How to Practice Validation

Nadine Groves

“I think you might be jealous, Mom” was something my 8-year-old said to me after listening to my complaints about work. His comment stopped me dead in my tracks – although I didn’t want to admit it, he was right! It felt like such a relief to have what I was feeling named and understood, especially in the way he shared it, like “I’ve been there, I know that feeling!” This story is a favourite memory of mine about the power and ease of validation.

Validation is the acknowledgement that a person’s thoughts, feelings, and behaviours make sense at that moment, given the context of who the person is and their history. When done well, it ranges from surface acknowledgement to show we understand that something is difficult to something deeper that helps the person feel seen and make sense of their own experiences. For example: “I can see you are working really long hours trying to do something new; it’s hard to be outside your comfort zone.”

To offer validation, we don’t need to have the answers or the solution – we can give up being “right.”

Validation is more than an indication that we are doing something correctly or getting a thumbs up because we’re on the right track. We are trying to convey that we “get” what the other person is going through, even if the “it” is not something we might do, agree with, or experience for ourselves. This can be an incredible asset when there is tension, intense emotions, a sense of being stuck, or resistance to any kind of change.

Here are four benefits of validation:

Reduced emotional arousal: Big emotions are accompanied by high internal activation (racing heart, tense muscles, breathing changes). As a result, our thinking shuts down. Validation of our reaction and what caused that big emotional spike can help settle high emotions quickly.

Increased trust: Trust increases when we show that we can understand someone or at least show we are trying very hard to understand them. To offer validation, we don’t need to have the answers or the solution – we can give up being “right.” Validation is a pause to try to see things from the other’s perspective. This increases trust in the relationship and can invite a greater depth of understanding you have for each other.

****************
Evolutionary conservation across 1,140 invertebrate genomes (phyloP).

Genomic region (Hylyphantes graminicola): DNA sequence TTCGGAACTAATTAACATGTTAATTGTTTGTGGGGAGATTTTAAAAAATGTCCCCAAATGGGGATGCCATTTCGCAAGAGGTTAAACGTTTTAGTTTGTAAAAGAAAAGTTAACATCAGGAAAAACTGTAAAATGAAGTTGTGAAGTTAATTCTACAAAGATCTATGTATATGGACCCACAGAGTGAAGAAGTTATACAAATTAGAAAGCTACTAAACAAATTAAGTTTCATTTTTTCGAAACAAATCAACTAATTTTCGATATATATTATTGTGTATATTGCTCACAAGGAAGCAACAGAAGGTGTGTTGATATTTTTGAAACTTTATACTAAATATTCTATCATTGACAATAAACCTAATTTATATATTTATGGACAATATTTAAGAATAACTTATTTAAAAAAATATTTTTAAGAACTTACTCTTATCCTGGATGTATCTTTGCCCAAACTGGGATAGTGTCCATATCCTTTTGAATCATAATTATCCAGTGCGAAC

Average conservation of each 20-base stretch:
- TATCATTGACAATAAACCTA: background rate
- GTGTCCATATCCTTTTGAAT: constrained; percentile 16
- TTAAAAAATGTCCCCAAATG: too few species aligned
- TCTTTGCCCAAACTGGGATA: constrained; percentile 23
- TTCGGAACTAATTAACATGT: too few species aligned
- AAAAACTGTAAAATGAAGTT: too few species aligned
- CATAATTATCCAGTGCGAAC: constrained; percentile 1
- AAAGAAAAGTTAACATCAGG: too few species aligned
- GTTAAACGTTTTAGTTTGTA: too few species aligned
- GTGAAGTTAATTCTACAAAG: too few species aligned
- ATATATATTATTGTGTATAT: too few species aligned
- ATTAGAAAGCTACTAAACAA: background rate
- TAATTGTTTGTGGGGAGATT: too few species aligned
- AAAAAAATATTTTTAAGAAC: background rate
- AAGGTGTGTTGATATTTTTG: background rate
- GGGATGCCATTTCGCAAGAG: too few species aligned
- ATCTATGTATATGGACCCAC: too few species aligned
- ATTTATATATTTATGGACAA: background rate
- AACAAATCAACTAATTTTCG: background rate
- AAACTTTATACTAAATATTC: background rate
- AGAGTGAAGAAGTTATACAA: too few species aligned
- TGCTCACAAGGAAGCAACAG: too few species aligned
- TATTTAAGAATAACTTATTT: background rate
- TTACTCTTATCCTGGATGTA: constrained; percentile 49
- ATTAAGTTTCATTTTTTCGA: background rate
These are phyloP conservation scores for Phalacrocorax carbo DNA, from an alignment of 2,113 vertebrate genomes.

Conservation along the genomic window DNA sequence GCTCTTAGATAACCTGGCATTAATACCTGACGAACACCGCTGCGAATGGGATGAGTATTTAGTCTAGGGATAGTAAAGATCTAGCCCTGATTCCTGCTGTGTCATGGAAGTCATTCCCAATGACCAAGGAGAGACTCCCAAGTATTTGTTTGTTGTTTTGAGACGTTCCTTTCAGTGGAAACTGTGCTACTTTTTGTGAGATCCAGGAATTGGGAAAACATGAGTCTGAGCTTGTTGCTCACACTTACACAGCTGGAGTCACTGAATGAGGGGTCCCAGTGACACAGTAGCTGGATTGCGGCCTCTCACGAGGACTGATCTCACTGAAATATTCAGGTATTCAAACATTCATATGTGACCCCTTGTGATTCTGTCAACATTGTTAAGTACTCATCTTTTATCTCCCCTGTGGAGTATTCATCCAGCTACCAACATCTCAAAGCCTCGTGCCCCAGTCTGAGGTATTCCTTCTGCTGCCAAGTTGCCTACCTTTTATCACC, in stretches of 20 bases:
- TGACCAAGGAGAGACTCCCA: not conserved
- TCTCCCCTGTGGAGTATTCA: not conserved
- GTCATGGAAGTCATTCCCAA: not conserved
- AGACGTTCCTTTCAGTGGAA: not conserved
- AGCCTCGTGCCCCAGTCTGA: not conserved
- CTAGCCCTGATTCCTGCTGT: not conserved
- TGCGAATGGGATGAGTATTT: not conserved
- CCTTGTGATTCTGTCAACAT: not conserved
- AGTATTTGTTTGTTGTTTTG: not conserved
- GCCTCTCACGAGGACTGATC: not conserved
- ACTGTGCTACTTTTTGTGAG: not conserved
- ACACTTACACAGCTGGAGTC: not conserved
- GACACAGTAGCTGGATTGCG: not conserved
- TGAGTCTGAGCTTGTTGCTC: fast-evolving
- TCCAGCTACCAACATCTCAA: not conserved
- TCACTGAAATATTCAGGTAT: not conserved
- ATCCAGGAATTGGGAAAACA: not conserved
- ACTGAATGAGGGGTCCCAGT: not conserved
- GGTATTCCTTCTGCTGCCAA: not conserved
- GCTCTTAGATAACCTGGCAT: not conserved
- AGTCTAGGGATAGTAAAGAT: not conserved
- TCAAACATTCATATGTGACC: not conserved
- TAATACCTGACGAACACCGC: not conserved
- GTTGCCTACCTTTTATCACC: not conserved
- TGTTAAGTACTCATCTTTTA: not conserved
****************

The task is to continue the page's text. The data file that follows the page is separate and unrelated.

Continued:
Improved connection: Would you rather be “right” or would you rather be connected? Even when we disagree with someone, if we can see the situation through their eyes, we are more likely to find some middle ground. At the very least, when we validate a thought, emotion, or action as making sense to us given how the person experienced the situation, we acknowledge that we can see where they are coming from, and we just don’t think or feel alike.

Validation does not mean approval or agreement. Even though we may “get” how the situation happened, we don’t need to act as if something is reasonable or helpful if it isn’t. There is no need to validate what does not make sense. For example, if someone spontaneously quit a much-needed job, we would focus on validating the big feelings or intense thoughts that were present, not the impulsive behaviour of quitting.

Improved self-validation: In a therapeutic relationship, validation creates safety and promotes self-understanding. I love the moment I offer a validation because it’s a chance to relay the emotion and the effect of the emotion as a means for people to learn something new about themselves. The ultimate goal is to move from “What is wrong with me?” to noticing and naming the thoughts and feelings that come up as a means of self-validation.

 

Validation isn’t particularly difficult, so follow these steps to validate those around you:

1. Convey understanding by being actively present: We know nonverbal communication sends strong messages, so show up with eye contact, your full attention, and a caring presence. Reflect back what you are hearing using active listening and add unspoken meaning, emotions, and thoughts you are picking up. For example, “I can hear the disappointment in your voice that you didn’t get the promotion; I know you were really excited about a possible change at work.”

2. Normalize the experience: Ask yourself as the listener, “Given your lived experience, how does it make sense that you feel, act, and think the way you do?” Depending on the answer to that question, you can possibly explore further: “What about this experience makes sense as part of the human experience?” For example, “It makes sense to me that you feel suspicious; he’s lied to you several times before.”

3. Make authentic connections: Be empathic and genuine in sharing your understanding. Own that this is your attempt to understand and it may not be correct. Treat the person as an equal and do not patronize them. We don’t reduce pain by minimizing it – it is truly validating when we have the strength to acknowledge “that feeling” because we have also felt that way: “No wonder you didn’t finish the assignment; I know I’d be too heartbroken to focus on schoolwork too.”

 

Given the heightened polarities we can see in our world right now, being able to validate even when we don’t agree may be the skill we all need a little more of right now. Even when there is an action, thought, or feeling that is difficult to endure or hard to understand, validation can help us seek the common ground of mutual understanding.


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Author: Nadine Groves (MEd, RCC)
Trainer, Crisis & Trauma Resource Institute

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